I think one thing you may be devaluing is the mindset that you are attributed with upon completing a specific degree. Not many people value the technical knowledge from a specific degree track. The truth is there is very little technical knowledge you can learn in college that hasn't been automated. That even goes for CS majors. You learn a lot of math and not much language. The value is in learning how to approach the problem as an engineer. Most engineers I know still have to google equations to shorthand simple math formulas. In that time, they could have put the information in a PLM and had their answer. To take it even further, if I see shorthand math used to complete a card, I kick it back to be proofed out in our PLM. If for any reason to check for simple human error.
 
Jul 2016
8,713
USA
#50
I never used differential equations on the job. I don't think I've ever used anything but low level statistics. I did mechanical engineering, so mostly white collar jobs, yes. The truth is there is very little math that a computer can't do better than we can. Especially, in every day application.What you get from an engineer is a very analytical approach to solving a problem or developing a product. What you hope to get from a business major is a fiscally motivated approach to driving business.

I think one thing you may be devaluing is the mindset that you are attributed with upon completing a specific degree. Not many people value the technical knowledge from a specific degree track. The truth is there is very little technical knowledge you can learn in college that hasn't been automated. That even goes for CS majors. You learn a lot of math and not much language. The value is in learning how to approach the problem as an engineer. Most engineers I know still have to google equations to shorthand simple math formulas. In that time, they could have put the information in a PLM and had their answer.
My brother had a BS in comp science, and a MS in it too. He did little but learn languages, C++, all that nerd stuff. Utterly useless too, because by the time he graduated everything he learned was obsolete. Worse, this was the early 2000s, so whereas all the graduates were being headhunted right from school by corporations throwing money at them to be basic coders, suddenly nobody was headhunting them, so him, his classmates didn't even know how to land jobs, because nobody in school bothered teaching them that. He didn't even get a real legit job for years, because the industry figured out they could outsource basic CS entry level grunt work to barely educated Indians and get the same work done. It was only when my brother possessed a skill they didn't have (he became an expert on Sharepoint) did he possess a skill that earned him a good job, because it was in demand. He could build something other people couldn't, therefore he was of value.

Supply and demand dominates employment. If one learns nothing in school, they are valueless. They can be dumb as a box of rocks but if they learn the basics of being a people person, and the importance of knowing people (networking), they will likely be a success. The rest who can only regurgitate a text book, either they don't get jobs, or the ones they get are garbage. If they have useful skills, especially if the field is in great demand for those skills (like most hard STEM fields), then they hold the cards, and good jobs are offered to them. What they know and the skills they supposedly possess are in demand, and they're rare, so they get better pay, because then the employees hold the cards.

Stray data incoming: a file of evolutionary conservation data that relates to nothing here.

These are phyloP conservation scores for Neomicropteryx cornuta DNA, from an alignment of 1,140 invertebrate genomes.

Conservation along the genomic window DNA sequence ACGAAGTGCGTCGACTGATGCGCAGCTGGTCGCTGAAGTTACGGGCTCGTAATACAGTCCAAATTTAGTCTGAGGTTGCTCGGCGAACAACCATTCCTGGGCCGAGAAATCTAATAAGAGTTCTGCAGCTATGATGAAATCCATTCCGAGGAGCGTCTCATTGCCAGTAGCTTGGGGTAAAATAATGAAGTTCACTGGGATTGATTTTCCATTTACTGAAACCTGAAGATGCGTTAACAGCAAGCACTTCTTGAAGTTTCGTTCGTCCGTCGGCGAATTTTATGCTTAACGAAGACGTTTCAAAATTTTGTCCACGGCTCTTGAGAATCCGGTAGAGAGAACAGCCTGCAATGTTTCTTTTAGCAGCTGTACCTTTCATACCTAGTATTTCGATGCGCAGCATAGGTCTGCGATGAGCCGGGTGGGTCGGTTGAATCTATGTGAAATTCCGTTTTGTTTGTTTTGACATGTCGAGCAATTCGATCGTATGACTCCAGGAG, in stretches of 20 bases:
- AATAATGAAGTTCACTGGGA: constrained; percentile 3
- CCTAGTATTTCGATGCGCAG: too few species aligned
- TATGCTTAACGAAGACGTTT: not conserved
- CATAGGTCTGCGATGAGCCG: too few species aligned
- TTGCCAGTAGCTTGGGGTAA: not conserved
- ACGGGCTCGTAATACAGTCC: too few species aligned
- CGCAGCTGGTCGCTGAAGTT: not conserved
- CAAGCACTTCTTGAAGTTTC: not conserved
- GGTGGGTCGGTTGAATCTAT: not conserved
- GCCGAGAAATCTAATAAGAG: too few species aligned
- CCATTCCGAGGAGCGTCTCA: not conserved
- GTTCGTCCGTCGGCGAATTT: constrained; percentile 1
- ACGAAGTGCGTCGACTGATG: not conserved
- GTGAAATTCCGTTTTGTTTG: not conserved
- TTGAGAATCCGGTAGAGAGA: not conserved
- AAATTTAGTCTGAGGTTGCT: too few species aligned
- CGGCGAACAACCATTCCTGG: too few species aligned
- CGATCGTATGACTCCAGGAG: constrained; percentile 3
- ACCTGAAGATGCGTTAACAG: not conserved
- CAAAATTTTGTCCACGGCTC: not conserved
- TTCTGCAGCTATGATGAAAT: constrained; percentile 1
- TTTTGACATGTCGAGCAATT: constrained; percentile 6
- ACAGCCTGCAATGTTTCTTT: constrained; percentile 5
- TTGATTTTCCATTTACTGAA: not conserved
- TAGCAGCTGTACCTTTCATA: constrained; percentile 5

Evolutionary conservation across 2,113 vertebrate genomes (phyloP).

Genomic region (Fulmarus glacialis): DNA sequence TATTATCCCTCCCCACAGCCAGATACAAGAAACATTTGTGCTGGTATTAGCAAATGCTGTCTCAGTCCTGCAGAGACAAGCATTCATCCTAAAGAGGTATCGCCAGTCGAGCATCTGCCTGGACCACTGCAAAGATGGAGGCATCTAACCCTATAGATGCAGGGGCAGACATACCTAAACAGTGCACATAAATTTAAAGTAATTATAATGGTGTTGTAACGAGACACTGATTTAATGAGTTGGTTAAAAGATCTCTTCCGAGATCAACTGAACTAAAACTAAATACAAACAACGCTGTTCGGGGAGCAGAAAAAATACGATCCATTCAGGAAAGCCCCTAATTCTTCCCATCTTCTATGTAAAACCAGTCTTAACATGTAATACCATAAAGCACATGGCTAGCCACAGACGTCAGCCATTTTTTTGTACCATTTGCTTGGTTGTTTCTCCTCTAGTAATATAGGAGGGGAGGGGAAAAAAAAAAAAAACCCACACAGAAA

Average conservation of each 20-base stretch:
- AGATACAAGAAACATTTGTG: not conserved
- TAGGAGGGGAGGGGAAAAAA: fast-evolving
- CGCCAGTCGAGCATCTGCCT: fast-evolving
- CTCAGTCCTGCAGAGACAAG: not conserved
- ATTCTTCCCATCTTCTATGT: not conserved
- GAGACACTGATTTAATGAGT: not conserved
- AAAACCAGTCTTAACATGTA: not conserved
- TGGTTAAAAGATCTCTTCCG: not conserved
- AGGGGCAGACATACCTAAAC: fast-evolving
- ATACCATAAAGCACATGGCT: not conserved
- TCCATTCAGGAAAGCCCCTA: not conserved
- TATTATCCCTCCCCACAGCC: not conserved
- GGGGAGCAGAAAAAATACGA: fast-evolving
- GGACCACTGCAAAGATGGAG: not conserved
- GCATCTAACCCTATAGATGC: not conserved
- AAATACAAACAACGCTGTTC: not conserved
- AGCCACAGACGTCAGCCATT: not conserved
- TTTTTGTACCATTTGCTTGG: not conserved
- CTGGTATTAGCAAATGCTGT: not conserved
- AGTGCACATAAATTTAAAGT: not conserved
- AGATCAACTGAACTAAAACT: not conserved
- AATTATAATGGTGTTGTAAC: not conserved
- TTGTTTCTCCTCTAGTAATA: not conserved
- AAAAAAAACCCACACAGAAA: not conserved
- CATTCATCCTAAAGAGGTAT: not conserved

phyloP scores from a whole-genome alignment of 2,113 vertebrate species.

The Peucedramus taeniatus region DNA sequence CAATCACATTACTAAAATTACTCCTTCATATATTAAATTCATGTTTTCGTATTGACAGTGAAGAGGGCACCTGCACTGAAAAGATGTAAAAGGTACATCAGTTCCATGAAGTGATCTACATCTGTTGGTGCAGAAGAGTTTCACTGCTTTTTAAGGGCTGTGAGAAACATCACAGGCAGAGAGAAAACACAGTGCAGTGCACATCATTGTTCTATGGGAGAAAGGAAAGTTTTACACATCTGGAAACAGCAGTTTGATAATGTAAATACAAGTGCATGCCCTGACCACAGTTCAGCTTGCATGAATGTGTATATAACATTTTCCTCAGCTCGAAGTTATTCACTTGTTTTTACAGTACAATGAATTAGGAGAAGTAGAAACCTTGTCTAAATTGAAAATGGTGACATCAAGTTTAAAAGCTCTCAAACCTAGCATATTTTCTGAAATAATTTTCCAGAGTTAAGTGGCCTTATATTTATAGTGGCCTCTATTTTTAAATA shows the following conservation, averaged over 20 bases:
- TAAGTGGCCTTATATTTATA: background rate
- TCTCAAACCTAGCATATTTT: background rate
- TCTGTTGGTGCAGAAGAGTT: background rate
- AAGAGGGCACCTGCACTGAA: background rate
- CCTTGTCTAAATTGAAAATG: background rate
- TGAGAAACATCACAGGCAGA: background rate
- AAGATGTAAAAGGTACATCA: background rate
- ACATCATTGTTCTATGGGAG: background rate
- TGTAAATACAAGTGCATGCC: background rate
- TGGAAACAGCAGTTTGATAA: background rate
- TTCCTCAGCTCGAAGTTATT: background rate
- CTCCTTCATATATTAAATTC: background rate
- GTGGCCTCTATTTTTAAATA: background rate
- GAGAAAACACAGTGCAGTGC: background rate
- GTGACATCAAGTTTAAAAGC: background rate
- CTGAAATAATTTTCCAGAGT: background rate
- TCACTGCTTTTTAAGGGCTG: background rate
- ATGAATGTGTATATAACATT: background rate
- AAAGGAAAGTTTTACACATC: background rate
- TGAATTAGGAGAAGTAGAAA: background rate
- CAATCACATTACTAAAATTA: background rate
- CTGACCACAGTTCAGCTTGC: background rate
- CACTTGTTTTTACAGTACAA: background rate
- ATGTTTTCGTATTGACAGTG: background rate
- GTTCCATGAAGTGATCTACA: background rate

You tell me of this list which majors are sought out, useful, desired: Description of Majors

What an employer wants from an engineering grad is someone who is an engineer, who can do engineer stuff. They aren't hiring calculators, don't sell yourself short, being an engineer is quite a bit more than just learning formulas. I am related to some and know others, I would definitely say that anyone with an engineering degree probably has the potential for success because just graduating in those programs means someone is smart, has their stuff together, and kind of understands how things work (though not always understanding how people work, which is even more important). If your bosses found a way to automate most of your particular job, good for them, it means they can pay you less and there is nothing much you can do while employed to them unless you can regain the upper hand. But if you actually understand engineering, which you should if you do it as a long term career, you can land another job, because you know a skill in great demand.

Compare that to an undergrad business school graduate. They are supposed to know enough about business, management, sales, etc to make the company they work for money. Are we really going to try to make the case that a 22 year old has those abilities because some 60 year old failure in life with PhD at the end of their name made them read some outdated and insignificant books? Hell no, most of them are utter catastrophes in even their personal finance, which is why there are so few entry level jobs for them. Because the last thing anyone with any brain cells wants to do is hand a 22 year old lots of fiscal responsibility. The deciding aspect in business employment success isn't an undergrad degrees (which doesn't teach much that is useful, the good stuff usually isn't even learned until in an MBA program), its networking (which is also where MBA programs shine too, as many taking them are either about to go onto big things, or they joined the programs after years of previous business employment, so knowing those people helps one land good jobs). Getting in the door is more about gaming their resume and bullshitting an interview, probably laying on their maximum charm and personality to try to make themselves seem more confident and knowledgeable than they really are. If they have success, they get promoted up the chain and maybe some day end up as C-levels. Most don't, because most aren't actually really helping the company make money because most don't have a damn clue about business, even with a degree in it.